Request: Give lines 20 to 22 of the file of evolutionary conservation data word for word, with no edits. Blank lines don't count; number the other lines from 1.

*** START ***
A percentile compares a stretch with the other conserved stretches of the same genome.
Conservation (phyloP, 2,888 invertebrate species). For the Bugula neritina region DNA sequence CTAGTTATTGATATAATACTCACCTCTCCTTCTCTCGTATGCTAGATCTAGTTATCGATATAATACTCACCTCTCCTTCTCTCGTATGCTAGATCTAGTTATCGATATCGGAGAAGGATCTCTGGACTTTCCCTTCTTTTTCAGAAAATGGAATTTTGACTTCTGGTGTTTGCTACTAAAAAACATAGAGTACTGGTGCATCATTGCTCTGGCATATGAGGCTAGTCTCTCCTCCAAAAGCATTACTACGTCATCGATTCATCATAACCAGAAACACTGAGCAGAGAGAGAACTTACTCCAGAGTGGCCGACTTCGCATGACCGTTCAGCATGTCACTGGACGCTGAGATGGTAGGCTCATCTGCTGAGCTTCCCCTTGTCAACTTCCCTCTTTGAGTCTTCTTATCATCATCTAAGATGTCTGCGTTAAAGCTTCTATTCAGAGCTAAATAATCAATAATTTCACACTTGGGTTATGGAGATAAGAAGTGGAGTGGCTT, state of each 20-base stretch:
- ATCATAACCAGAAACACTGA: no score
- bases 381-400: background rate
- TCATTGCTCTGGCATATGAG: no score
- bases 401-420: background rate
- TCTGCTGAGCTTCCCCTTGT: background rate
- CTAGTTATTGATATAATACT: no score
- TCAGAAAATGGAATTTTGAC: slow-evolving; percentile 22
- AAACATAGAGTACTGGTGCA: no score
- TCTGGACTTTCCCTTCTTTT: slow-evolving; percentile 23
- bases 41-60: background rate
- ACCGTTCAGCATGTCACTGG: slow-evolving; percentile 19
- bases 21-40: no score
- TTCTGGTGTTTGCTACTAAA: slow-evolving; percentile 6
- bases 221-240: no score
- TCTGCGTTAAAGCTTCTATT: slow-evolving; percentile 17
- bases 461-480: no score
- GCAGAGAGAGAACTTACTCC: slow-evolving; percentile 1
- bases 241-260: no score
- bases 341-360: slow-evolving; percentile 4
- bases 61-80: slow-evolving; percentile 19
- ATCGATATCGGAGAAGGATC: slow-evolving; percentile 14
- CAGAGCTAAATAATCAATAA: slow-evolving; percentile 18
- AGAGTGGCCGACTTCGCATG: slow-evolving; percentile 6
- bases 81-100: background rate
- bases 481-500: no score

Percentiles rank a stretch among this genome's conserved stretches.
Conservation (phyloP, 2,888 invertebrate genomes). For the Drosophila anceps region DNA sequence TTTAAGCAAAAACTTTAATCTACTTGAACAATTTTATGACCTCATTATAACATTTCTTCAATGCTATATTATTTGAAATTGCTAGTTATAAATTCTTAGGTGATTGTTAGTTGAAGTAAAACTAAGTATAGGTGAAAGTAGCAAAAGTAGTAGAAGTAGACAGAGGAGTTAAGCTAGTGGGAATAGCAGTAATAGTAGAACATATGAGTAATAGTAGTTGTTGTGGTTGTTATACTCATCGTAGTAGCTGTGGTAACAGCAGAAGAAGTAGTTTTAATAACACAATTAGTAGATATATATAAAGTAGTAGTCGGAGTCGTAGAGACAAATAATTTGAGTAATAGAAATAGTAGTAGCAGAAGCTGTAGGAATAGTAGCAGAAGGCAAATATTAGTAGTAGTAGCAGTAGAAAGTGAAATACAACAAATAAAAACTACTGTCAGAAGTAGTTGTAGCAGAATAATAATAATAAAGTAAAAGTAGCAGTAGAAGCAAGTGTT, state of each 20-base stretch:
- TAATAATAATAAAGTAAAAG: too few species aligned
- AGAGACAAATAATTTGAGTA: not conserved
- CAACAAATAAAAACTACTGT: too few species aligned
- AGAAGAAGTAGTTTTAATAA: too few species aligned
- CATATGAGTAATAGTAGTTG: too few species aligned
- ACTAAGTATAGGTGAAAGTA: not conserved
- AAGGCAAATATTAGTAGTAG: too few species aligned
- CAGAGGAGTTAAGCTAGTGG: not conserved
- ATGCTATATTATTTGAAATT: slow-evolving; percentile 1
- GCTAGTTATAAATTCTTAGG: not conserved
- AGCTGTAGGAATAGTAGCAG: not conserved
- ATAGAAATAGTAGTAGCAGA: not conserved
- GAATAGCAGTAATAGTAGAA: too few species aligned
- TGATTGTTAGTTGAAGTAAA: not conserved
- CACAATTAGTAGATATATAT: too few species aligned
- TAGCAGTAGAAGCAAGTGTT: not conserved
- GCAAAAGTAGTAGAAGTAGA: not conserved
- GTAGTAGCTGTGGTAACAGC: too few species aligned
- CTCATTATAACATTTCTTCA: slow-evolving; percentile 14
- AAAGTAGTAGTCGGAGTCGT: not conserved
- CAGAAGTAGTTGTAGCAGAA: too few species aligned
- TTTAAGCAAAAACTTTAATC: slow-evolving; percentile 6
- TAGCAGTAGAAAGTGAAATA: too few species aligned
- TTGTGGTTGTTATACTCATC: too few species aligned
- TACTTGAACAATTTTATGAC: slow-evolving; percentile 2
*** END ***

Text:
- bases 241-260: no score
- bases 341-360: slow-evolving; percentile 4
- bases 61-80: slow-evolving; percentile 19